Technology Vs. Design--Part Two

Posted by: Bruce Nussbaum on December 23, 2009

Don Norman’s provocative statement that technology drives human needs and hence, innovation, is, in turn, driving a fantastic intellectual conversation about the interplay of invention and culture. In his comment on my blog and in his own cool and provocative essay, Don challenges anyone to come up with a piece of design research that led to a game-changing technology. I’d like to take up that challenge, Don.

Here goes: I’m old enough to remember starvation. When I was a kid, I remember the annual or semi-annual starvation that wracked Asia (I bet you also remember your mother telling you to eat all the food on your plate because there were starving children in China, right?)

When I joined the Peace Corps and went to the Philippines in the late sixties, starvation still loomed. The Philippines itself was constantly troubled by having to import rice to feed its growing population. I went to Pampanga and other provinces in central Luzon and saw this for myself. So did many researchers from the Ford and Rockefeller Foundations who were studying how rice and wheat farmers in Asia were growing their crops. They took this research, this ethnographic/scientific research, back to their labs in Los Banos and developed hybrid rice varieties that doubled and tripled the yields. They ended starvation in the world (except for that which wars and conflict are responsible for).

For me, the social need here was for more food. There were technologies around (humans have been into animal husbandry and culling seeds for higher productivity for as long as they seem to be around) that were suggestive but the hybrids were newly developed and revolutionary breakthroughs that changed the game. Farmers were brought to Los Banos to engage with the researchers in conversations about water and fertilizer, water buffalos and Japanese paddy tractors. Technology was socialized, there were many iterations, testing, failing, and process. Innovation resulted.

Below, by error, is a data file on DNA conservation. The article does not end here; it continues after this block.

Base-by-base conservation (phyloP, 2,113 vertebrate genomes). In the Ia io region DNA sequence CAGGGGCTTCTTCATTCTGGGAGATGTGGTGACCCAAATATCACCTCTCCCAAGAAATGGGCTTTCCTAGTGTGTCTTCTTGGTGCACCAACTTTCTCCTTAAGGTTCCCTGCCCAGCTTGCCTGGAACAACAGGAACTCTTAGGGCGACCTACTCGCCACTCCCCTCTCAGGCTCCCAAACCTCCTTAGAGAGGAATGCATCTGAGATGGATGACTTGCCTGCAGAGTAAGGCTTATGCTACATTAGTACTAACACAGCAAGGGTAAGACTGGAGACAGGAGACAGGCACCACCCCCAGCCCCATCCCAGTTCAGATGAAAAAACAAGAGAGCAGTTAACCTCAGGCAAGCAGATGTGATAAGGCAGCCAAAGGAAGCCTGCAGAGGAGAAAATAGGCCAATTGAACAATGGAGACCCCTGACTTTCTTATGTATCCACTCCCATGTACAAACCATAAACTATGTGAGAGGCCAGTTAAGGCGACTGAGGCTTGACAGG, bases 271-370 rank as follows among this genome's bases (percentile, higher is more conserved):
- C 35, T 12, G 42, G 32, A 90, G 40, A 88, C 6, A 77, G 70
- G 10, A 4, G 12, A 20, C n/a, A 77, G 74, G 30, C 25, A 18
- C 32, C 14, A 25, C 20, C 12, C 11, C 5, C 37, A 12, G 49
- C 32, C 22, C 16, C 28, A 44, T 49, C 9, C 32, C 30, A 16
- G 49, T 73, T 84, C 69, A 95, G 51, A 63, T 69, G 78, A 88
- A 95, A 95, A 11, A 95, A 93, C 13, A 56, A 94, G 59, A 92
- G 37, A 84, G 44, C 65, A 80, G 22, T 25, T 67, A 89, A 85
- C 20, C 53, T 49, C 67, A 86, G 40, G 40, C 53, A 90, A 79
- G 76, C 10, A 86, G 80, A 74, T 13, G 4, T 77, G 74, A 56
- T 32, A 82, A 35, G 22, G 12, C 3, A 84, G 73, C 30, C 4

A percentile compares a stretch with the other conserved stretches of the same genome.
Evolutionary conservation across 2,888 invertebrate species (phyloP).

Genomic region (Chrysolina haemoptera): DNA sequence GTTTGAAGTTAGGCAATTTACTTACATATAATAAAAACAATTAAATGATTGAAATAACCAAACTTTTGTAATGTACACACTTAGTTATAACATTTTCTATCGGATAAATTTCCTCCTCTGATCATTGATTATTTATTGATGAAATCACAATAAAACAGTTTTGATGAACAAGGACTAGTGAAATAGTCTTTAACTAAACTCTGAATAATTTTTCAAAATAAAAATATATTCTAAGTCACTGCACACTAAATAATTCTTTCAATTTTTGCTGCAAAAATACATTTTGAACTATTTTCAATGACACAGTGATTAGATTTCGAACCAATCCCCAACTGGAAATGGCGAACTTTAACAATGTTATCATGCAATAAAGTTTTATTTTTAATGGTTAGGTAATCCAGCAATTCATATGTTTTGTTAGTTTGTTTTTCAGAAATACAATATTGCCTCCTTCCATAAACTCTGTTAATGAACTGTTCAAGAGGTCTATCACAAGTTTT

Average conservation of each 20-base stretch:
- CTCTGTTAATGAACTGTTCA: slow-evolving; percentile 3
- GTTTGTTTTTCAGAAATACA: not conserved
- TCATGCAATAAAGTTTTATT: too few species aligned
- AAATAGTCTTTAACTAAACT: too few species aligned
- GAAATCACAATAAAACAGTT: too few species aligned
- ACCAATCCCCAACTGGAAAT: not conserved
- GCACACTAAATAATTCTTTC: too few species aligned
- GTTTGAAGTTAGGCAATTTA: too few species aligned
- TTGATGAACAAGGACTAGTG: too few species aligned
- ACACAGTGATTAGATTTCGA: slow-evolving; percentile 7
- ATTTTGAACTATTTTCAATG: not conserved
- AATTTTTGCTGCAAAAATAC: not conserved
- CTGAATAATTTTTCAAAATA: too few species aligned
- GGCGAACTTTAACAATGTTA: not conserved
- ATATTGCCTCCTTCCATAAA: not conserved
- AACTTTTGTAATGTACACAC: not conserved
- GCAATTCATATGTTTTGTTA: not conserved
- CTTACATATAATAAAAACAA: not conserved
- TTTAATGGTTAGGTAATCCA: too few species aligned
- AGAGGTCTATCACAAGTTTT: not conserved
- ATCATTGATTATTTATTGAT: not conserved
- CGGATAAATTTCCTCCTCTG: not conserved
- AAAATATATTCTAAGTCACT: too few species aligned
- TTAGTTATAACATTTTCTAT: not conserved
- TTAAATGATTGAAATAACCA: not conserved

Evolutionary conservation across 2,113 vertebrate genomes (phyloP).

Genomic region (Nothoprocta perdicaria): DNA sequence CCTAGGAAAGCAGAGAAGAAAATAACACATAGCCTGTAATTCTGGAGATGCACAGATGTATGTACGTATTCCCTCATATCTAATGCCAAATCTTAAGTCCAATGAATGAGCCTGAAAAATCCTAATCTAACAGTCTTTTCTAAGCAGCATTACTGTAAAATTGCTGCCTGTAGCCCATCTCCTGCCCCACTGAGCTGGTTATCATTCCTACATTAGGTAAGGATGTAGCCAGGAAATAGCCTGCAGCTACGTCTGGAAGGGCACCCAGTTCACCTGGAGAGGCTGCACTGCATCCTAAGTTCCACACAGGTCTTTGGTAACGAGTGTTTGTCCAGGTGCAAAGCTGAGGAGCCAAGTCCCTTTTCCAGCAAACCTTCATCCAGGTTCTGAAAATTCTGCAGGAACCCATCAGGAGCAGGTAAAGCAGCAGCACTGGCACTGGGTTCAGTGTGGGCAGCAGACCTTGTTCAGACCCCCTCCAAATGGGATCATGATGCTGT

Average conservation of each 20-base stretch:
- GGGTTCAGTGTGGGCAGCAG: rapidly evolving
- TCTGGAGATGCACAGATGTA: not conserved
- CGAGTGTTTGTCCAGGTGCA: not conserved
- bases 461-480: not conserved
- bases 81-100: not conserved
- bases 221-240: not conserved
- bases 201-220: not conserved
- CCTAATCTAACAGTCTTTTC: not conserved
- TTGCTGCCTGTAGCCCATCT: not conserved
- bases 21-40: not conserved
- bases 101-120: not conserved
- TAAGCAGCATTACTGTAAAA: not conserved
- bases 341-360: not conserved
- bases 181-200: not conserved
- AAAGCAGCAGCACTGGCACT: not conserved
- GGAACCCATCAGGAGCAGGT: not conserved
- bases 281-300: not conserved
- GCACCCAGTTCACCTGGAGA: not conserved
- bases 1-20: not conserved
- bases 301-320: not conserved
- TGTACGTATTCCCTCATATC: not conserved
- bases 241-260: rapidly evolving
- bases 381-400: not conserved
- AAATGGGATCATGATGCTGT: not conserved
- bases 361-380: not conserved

This was long before I got involved in design. But it formed my thinking about the role of culture in innovation and the dialogue between technology and society.

Watcha think?

Reader Comments

Daniel Christadoss

December 24, 2009 1:14 AM

One of the weaknesses with the world or America in particular today is that we tend to go to extremes. With Six Sigma we went to a very analytical model. With Design Thinking we are tending to go to the other extreme. We try each concept for a few years, try to convert every one at a fast pace, there are major successes and major failures. We tend to focus on major failures and then jump ship to the next fad. Why cant we have a more flexible approach and try to learn from best practices which succeed and build on them.
My main worry is that not every one will really understand what Design Thinking is all about and will probably start giving away some form of certifications on this. Say a multicolor belt or something. The we will be disappointed with the outcome.